Paul Fox – LeTou: Changing Times require Changing Perceptions…

Paul Fox – LeTou

In order to continue its UK growth, the betting sector must adjust to growing regulatory demands and social pressures. Looking forward, Paul Fox Chief Executive of LeTou details why stakeholders have to broaden their values and agendas for 2019 and beyond. ..


The gambling industry consistently generates headlines in this country. Whether it is television advertisements, sports sponsorships, fixed-odds betting terminals or targeting vulnerable individuals, stories are often very negative and critical of the industry.

NHS Chief Executive Simon Stevens recently called for Premier League clubs to do more to tackle gambling addiction and The Labour Party has called for a ban on gambling advertisements during live events.

But what does the future hold for gambling in the UK and are we likely to see any of these changes imposed in the coming months or years?


In May this year, the government slashed the maximum stake for fixed-odds betting terminals (FOBTs) from £100 to £2 per spin.

It is a decision that I agree will reduce the huge losses incurred by punters on the machines, but it remains to be seen if it will stop these individuals from gambling vast sums elsewhere.

Reports have suggested that the stake reduction could take up to two years to introduce, which is too long to wait now that a decision has been made.

Reducing the maximum stake will undoubtedly have a negative impact on high street bookmakers because many rely on these machines to ensure a steady flow of income.

The government has taken this step because fixed-odds betting terminals account for several gambling addictions across the country. But it is unclear whether these measures will do anything to prevent addicted gamblers from losing money.

It is difficult to know quite what impact the decision will have in the long-term, but if it can prevent addiction among vulnerable individuals at risk then that can only be positive.

Sponsorships in the spotlight 

Last year, we were the principal shirt sponsor of Premier League side Swansea City FC. It was a deal that allowed us to become a real household name within the gaming industry both in Asia and across the world.

Of this season’s 20 Premier League clubs, nine are sponsored by betting companies, primarily from outside of the UK, and 17 of the 24 Championship clubs have also engaged in sponsorships with gambling firms.

This has drawn criticism from some campaigners, who have suggested that gambling is becoming normalised for supporters, particularly those that are young.

In July, Italy’s council of ministers approved a blanket ban on gambling advertising in the country that will come into force at the start of 2019.

This has fuelled some discussions that a similar legislation could be introduced in this country, but football and gambling have been inextricably linked for several decades and a ban is unlikely to come into force soon.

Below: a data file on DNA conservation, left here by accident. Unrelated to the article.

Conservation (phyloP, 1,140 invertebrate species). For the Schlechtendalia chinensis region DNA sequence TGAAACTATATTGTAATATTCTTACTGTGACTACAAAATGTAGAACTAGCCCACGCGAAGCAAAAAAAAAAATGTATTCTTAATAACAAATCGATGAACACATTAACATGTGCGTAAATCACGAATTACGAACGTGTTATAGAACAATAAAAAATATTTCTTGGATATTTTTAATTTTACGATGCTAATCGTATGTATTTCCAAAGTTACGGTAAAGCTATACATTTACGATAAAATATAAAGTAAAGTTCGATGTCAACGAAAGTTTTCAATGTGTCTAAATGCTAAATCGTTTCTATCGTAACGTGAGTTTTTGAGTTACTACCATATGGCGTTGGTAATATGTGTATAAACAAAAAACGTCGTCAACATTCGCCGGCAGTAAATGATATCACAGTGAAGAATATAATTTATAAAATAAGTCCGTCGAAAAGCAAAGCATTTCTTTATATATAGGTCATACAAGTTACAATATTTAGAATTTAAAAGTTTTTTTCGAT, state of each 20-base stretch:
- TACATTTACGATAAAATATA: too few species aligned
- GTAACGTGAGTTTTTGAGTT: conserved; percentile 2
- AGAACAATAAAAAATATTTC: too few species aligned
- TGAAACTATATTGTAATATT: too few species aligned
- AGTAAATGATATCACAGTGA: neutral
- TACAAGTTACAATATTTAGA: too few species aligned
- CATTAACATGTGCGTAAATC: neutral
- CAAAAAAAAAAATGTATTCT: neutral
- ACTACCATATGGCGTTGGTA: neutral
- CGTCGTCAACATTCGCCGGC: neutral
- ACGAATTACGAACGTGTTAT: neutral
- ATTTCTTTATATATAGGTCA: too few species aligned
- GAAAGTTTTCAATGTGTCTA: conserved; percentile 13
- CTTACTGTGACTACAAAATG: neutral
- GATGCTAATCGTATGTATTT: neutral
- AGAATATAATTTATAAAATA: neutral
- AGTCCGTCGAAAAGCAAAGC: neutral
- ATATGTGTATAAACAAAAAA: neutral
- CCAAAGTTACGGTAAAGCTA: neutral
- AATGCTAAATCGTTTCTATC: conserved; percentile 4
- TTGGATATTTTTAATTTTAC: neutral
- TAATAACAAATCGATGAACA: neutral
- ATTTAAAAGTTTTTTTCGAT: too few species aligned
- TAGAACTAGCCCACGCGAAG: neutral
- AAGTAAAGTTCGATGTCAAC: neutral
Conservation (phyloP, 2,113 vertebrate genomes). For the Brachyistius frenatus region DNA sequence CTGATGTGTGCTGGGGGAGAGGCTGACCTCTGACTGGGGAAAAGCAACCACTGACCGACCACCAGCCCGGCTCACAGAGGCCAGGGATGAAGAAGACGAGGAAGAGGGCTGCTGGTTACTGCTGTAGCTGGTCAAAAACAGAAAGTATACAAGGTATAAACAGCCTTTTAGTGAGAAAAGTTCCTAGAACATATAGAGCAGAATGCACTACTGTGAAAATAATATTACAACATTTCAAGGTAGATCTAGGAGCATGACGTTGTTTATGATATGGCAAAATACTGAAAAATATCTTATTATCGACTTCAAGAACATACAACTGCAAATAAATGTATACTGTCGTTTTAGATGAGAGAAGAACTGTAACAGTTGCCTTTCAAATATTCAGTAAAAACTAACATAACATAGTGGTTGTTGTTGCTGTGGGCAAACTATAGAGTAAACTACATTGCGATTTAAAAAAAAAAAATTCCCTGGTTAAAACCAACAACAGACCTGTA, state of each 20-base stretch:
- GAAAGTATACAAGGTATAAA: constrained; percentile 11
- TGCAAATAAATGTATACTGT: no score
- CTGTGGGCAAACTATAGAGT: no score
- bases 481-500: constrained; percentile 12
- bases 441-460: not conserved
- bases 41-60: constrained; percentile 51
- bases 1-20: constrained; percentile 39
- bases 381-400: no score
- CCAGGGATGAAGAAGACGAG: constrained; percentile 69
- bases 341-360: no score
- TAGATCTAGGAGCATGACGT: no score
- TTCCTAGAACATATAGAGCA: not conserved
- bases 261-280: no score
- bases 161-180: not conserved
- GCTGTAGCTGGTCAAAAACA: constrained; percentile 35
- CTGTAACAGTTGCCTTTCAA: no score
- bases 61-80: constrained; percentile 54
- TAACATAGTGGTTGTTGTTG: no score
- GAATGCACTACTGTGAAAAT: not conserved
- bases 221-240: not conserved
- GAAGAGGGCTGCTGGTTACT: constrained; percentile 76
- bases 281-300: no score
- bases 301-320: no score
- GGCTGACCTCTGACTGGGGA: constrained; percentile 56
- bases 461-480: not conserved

The political climate remains very uncertain in the UK and this makes it difficult to predict what the future holds for gambling advertising.

TV Saturation 

Another criticism of the industry has been the number of advertisements during live TV games, with British viewers exposed to almost 90 minutes of betting adverts during this summer’s World Cup.

In Australia, new legislation was passed earlier this year to ban gambling adverts during live sport between 5am-8.30pm, but could we see a similar law introduced in the UK?

I would argue that gambling has been part of sport since its inception and can add to the enjoyment to bet on the game or the race, but it must be done responsibly.

When I was younger the sponsorship market was dominated by alcohol and cigarette brands, and if it wasn’t for gambling companies, we would see those brands at the forefront again.

It is the best way for these companies to target the main demographic of 18-45-year-old males, but it is important to consider the impact that these adverts could have on those under the age of 18.

Way Forward – providing gambling education and support

Something we feel strongly about at LeTou is that professional sportsmen and women should receive education and support about gambling addiction.

These individuals receive huge disposable income and particularly among younger athletes, it is important that they are taught of the risks at an early age.

The Professional Football Association do some fantastic work with their life skills programme that covers a range of topics including gambling, drugs, mental health, online safety and bullying.

It is also the job of gambling companies in ensuring that the integrity of the sport is not compromised.

Whatever the future holds for the gambling industry in this country, we must continue to work with sports organisations, clubs, federations, and gambling awareness groups to ensure that all sports people are provided with robust support moving forward.


Paul Fox – CEO -LeTou


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